My perspective on Blogworld as an enterprise B2B social media practitioner


I'm in one of the last few sessions at Blogworld. I've hit the point of overload. I truly appreciate all the time and effort all the speakers and organizers have put into making this an incredibly useful and practical event. I love how much people are willing to share. I just looked at today's schedule again and there is honestly not a single session I would not find interesting. It was an embarrassment of riches.

Now to carp a little bit. It's my job to create the strategies for incorporating social media into SAS' marketing and external communications. Most of my job revolves around coordination, training, sharing resources, creating policies and guidelines, and building consensus.

A lot of it involves overcoming objections. Some of those objections are far-fetched and ill-informed. A lot of them are completely legitimate. I can't do anything to advance the cause of social media at SAS unless I can convince everyone that we're doing it the right way.

Stop telling me that no one should own social media in a company and that it must be part of everybody's job starting right now. I agree, but changes like that don't happen overnight, even if everyone agreed it was a good idea.

Stop telling me that everyone in my company should be empowered to talk to anyone about anything whenever they want. That idea still scares the hell out of a lot of people. If I lead off with that, 80 percent of the people I need to influence will stop listening and write me off.

Stop telling me that our CEO and all our top execs must be blogging and tweeting. I would love that, but they're pretty busy right now trying to run the company in a tough economy. Some of the people I've heard this week seem to think I can plop myself down in our top execs' offices whenever I want and preach at them until they're convinced.

I cannot.

And finally, stop arguing about what ROI means. For us it means how much money we spent compared to how much software we sold. No other measure matters to the people I need to influence.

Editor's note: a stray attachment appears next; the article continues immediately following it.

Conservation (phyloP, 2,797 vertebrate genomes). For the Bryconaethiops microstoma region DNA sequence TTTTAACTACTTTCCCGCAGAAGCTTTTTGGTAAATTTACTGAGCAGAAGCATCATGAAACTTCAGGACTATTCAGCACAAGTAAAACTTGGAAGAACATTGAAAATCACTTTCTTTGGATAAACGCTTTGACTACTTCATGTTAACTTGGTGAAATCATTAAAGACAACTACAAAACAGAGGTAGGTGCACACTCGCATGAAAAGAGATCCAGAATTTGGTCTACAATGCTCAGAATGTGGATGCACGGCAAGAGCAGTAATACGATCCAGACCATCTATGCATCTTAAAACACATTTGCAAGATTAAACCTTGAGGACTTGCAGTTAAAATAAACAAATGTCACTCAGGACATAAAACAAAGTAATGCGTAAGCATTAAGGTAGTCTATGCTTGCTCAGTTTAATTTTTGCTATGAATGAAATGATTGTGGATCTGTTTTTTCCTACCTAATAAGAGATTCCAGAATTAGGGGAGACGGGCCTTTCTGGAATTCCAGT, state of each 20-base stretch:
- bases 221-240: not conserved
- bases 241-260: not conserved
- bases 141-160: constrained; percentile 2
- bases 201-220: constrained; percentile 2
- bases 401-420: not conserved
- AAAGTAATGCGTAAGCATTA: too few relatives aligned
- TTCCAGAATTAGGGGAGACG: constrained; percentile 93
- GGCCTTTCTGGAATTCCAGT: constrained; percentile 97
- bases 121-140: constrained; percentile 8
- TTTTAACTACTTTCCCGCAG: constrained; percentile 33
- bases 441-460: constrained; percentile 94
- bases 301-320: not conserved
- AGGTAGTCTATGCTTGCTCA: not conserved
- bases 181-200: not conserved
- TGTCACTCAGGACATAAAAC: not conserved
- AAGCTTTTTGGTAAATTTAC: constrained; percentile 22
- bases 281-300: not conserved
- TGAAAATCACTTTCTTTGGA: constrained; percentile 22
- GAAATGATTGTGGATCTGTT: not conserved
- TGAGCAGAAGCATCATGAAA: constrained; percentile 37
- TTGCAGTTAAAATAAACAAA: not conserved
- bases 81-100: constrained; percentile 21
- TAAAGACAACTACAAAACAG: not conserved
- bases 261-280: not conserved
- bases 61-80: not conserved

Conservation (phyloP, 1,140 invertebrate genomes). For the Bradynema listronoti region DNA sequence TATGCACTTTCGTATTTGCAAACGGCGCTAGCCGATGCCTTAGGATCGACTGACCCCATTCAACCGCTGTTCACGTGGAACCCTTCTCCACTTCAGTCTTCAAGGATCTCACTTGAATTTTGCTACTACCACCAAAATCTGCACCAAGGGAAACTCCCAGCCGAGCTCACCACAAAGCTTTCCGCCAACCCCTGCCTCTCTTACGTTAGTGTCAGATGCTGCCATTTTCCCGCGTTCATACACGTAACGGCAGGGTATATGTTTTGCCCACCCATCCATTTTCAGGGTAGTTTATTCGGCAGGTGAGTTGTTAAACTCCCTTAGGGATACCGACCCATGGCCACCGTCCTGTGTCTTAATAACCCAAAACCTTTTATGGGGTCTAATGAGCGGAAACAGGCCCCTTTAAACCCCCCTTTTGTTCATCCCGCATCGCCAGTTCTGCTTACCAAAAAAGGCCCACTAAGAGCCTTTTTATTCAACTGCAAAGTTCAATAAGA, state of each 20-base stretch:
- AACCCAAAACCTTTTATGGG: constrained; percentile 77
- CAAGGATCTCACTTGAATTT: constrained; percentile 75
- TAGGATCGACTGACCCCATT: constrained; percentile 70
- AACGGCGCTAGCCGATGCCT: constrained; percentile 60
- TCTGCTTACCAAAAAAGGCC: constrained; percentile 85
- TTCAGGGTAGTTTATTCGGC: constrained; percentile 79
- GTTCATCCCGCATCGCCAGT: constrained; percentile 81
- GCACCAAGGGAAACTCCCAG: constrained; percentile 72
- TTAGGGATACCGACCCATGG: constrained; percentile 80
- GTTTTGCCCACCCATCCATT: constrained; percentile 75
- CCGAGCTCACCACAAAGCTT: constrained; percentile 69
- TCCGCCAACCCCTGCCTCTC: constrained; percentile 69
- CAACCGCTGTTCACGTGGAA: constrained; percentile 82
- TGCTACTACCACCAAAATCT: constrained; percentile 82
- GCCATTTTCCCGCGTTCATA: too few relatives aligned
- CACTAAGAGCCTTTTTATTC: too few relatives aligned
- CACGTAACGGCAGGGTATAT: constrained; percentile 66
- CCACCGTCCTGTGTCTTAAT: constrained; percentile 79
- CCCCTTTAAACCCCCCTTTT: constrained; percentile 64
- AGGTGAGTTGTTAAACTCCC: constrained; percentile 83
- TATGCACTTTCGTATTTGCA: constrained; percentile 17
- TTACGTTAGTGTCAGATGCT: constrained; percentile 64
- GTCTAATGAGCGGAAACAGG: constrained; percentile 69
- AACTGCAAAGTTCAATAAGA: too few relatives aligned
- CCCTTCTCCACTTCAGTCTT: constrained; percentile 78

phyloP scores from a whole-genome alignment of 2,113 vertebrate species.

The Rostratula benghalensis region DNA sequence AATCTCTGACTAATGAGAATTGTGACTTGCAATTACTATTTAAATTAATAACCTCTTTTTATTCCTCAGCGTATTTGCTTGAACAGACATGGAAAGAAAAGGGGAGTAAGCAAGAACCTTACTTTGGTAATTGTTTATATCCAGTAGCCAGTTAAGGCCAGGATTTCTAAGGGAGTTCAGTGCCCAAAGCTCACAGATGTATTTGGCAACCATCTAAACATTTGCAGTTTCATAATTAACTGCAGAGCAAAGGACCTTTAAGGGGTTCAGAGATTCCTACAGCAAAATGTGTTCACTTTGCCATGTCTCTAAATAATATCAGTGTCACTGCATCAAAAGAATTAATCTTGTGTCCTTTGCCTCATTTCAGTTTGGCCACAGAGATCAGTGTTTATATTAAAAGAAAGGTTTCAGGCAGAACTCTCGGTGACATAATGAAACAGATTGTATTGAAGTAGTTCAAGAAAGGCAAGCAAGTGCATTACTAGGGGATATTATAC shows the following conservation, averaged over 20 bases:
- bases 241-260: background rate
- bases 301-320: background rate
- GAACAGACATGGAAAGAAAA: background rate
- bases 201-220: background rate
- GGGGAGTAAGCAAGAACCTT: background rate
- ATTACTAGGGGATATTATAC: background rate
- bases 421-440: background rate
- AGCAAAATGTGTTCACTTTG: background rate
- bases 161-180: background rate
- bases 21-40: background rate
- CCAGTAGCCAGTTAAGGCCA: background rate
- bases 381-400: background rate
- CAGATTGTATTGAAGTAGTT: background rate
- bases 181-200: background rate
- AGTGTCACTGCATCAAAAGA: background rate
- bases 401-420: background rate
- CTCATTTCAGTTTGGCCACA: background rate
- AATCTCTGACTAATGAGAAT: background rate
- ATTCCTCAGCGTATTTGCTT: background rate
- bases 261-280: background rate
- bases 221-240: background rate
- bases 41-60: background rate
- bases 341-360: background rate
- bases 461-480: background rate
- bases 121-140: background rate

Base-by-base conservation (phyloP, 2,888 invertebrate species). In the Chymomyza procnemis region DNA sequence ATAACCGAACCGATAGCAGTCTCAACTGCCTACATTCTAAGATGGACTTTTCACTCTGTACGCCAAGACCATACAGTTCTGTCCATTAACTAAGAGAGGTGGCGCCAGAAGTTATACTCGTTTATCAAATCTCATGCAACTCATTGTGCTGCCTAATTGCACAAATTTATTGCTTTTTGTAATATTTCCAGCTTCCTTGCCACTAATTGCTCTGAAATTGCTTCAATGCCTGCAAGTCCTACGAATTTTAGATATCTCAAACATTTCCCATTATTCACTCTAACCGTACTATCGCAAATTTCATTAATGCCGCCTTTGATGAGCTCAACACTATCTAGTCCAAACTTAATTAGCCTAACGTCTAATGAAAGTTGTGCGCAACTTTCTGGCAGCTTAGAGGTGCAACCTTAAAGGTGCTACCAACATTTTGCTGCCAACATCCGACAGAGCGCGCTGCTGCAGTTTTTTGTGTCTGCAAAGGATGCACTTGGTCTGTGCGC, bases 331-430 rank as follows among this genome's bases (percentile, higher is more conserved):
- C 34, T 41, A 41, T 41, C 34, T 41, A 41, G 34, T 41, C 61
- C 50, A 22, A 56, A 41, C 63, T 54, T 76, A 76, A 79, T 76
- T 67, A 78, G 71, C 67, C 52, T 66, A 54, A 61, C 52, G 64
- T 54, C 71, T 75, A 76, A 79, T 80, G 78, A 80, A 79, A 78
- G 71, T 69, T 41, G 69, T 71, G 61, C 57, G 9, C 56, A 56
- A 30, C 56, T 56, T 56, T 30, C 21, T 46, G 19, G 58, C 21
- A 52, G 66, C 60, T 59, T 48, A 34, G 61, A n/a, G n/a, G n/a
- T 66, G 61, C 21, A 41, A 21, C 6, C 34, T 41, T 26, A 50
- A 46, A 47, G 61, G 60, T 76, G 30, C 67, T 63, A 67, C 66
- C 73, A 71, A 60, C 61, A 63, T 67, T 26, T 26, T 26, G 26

Here are some things I want:

  • Show me organizational structures from companies that are doing it well.
  • Give me case studies, and not the same ones I've heard. I know about Comcastcares and Zappos. And more enterprise and B2B examples, please. I'll share ours when I can.
  • Show me a flow chart of how to track a tweet to a sale. Or show me how you think it would work.
  • Show me companies that are using Facebook and LinkedIn really well, and how they set their pages up.
  • Point me to great training materials that I can use.
  • Walk me step by step through an example of social media/CRM integration.
  • Give me real-world examples and statistics to prove that open communication isn't dangerous.

I'm ready for the nuts and bolts.


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1 Comment

  1. Mario Armstrong on

    David this post is spot on! It really us time to start showing/sharing some specifics beyond the popular, overused examples like u mention. And thanks for keeping it real!!! Especially in terms of how to present social media strategies to the influencers & decisionmakers u have to convince. we all already know we need to be in it, doing it & being part of the online dialogue taking place about us, our companies or products! But IMHO u hit the sweet spot - being able to present a strategy, allocate resources & show a path to moving the "profit" needle helps you justify the value, which in turn gets the execs to see relevance! Bottom line I'm tired of speakers shouting at us that we need to do this--we get it -- the appetite has shifted to how not why!

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